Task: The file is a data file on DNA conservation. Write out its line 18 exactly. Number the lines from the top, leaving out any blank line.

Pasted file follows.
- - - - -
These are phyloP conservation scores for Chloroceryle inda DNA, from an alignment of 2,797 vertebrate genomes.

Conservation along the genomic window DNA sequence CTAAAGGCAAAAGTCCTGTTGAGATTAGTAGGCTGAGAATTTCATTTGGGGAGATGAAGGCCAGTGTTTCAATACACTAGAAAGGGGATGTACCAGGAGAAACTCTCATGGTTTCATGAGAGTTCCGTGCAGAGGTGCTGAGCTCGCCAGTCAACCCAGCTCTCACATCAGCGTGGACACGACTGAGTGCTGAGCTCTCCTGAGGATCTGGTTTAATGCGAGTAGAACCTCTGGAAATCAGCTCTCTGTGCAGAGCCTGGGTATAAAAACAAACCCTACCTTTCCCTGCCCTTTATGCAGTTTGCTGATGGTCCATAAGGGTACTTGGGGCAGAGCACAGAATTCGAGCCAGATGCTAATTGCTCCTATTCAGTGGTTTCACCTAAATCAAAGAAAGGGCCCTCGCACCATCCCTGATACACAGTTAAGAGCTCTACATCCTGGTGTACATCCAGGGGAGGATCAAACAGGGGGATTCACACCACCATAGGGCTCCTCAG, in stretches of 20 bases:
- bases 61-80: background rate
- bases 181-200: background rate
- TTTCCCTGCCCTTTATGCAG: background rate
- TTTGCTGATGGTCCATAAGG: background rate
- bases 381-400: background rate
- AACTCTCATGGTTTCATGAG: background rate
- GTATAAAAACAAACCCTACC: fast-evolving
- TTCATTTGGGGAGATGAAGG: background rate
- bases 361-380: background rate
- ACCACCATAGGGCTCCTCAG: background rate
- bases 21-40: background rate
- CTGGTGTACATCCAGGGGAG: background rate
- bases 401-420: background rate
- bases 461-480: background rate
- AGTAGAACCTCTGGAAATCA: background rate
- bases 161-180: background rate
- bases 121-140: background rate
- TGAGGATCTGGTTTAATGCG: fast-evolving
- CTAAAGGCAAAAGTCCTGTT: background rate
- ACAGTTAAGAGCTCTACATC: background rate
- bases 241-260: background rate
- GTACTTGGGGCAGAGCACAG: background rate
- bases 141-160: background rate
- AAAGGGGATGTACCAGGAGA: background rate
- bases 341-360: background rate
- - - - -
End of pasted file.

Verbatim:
- bases 161-180: background rate